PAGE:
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This argument is well stated by Pfleiderer in the following words: “The agreement, therefore,” he says, “ of the ideal laws of thought, which are not drawn from the outer world, and the real laws of being, which are not created by our thought, is a fact of experience of the most incontrovertible kind; the whole certainty of our knowledge rests on it. But how are we to account for this agreement? There is only one possible way in which the agreement of our thought with the being of the world can be made intelligible: the presupposition of a common ground of both, in which thought and being must be one; or the assumption that the real world-ground is at the same time the ideal ground of our spirit, hence the absolute Spirit, creative Reason, which appears in the world-law on its real, in the law of thought on its ideal side. The connection of thought and being, subject and object, in the finite and derivative spiritual being, points back to the unity of the two in the infinite Spirit as the ground and original type of ours. This is the meaning of the ‘ontological ’ argument, as indicated even in the word. We may find it anticipated even in Plato, in the thought that the highest idea, or the Deity, is the cause both of being and of knowledge; and Augustine follows him in this, frequently and in a number of turns of thought, tracing back our faculty of knowing the truth to the fact of our participation in God, who is the substantial truth, the unchangeable law both of the world and of our thought. In modern times this thought forms the foundation and corner-stone of speculative philosophy.”—Religionsphilosophie, iii. p. 274 (Eng. trans.).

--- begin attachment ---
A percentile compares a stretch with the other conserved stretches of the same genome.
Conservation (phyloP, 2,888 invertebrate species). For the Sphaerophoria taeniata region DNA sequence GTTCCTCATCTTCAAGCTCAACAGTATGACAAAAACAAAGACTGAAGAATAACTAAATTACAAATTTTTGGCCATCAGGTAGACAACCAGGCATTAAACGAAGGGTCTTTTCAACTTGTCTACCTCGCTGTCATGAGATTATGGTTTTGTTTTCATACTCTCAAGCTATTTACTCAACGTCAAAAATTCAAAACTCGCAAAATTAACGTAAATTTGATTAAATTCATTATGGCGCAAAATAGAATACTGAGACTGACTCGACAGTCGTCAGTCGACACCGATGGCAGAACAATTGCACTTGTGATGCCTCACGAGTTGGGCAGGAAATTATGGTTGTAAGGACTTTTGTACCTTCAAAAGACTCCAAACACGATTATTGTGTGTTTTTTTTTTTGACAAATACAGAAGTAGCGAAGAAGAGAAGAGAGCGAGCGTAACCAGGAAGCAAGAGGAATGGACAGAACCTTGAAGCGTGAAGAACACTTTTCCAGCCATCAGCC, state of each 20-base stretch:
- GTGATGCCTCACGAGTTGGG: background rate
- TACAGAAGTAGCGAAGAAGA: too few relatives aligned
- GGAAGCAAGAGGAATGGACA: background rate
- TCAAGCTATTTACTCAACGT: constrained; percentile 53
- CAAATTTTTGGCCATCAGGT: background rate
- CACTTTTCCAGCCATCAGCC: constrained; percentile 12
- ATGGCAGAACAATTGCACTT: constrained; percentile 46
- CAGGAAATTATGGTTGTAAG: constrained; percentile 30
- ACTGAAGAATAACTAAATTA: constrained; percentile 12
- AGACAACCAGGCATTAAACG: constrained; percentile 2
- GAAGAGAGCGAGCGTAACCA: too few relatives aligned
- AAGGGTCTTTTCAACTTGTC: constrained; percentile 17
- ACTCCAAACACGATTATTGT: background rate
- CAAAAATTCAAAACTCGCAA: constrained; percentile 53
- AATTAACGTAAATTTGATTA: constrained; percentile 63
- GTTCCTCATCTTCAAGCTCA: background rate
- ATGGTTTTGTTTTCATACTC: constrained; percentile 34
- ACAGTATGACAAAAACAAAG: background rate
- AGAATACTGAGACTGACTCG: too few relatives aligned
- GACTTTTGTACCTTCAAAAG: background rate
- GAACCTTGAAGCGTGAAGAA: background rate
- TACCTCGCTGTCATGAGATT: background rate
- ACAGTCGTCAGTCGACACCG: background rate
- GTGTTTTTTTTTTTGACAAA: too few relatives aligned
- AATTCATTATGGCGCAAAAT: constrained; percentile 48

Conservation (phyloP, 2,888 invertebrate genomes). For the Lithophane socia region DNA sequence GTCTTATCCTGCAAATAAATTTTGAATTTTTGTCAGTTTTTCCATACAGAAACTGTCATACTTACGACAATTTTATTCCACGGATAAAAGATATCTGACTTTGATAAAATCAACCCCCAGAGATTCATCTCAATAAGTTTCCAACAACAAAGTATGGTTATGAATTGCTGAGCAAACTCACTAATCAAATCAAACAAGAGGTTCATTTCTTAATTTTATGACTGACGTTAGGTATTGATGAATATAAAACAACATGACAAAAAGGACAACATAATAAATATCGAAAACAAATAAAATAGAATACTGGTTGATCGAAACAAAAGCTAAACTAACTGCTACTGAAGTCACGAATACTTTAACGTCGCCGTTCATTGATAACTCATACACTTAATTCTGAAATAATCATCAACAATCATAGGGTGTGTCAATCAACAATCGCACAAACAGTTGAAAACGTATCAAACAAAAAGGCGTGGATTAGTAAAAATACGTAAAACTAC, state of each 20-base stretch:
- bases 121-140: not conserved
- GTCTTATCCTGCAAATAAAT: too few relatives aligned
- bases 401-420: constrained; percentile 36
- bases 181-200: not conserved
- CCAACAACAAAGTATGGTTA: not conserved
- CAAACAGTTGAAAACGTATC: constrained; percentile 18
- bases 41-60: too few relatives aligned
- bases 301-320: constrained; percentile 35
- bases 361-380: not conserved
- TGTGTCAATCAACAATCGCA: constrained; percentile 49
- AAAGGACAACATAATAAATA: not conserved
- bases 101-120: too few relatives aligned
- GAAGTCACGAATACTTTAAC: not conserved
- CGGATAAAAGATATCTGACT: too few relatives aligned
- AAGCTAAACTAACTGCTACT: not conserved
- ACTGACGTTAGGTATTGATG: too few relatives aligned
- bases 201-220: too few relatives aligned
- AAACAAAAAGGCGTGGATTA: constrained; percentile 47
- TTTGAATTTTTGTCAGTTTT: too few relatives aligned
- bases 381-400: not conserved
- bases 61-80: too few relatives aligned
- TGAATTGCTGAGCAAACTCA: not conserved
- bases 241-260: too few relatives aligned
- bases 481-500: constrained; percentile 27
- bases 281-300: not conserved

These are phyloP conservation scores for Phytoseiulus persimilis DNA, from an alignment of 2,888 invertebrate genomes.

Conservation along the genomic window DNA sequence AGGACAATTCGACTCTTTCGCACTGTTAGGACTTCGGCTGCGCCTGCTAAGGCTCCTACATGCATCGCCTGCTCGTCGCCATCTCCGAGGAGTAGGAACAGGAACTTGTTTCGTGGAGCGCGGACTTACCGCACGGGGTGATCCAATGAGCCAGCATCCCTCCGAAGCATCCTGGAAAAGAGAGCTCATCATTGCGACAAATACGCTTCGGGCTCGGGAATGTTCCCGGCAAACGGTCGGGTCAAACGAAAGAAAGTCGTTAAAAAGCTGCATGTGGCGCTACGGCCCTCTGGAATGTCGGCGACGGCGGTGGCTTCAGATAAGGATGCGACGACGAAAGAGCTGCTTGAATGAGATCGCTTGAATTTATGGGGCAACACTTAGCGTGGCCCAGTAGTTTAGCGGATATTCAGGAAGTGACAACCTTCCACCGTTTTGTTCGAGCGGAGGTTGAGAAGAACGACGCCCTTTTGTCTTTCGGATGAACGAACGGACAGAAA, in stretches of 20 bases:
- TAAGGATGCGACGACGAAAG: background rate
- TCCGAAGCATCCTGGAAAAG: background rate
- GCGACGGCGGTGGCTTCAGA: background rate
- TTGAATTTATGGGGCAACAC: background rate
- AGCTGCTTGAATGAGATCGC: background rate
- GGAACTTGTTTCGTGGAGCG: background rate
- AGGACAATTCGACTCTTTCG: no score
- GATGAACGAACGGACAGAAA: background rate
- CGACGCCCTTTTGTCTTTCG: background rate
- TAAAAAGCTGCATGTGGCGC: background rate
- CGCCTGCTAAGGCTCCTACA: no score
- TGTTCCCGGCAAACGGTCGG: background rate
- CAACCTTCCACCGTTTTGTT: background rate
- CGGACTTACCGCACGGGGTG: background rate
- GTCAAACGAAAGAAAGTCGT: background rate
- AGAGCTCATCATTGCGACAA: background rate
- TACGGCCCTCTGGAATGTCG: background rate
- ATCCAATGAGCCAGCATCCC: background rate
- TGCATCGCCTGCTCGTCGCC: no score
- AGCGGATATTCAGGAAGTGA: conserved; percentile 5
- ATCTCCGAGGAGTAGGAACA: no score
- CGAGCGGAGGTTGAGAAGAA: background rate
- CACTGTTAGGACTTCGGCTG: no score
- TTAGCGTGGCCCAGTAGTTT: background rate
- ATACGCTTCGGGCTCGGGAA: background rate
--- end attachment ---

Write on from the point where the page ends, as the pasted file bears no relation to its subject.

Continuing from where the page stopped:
The germs of this theory are found in Leibnitz, Herder, Goethe, and most of the deeper thinkers. It is the thought which underlies Mr. Green’s Prolegomena to Ethics. Professor Samuel Harris, of Yale College, makes it the ground of his Philosophical Basis of Theism; and it largely influences current thought.

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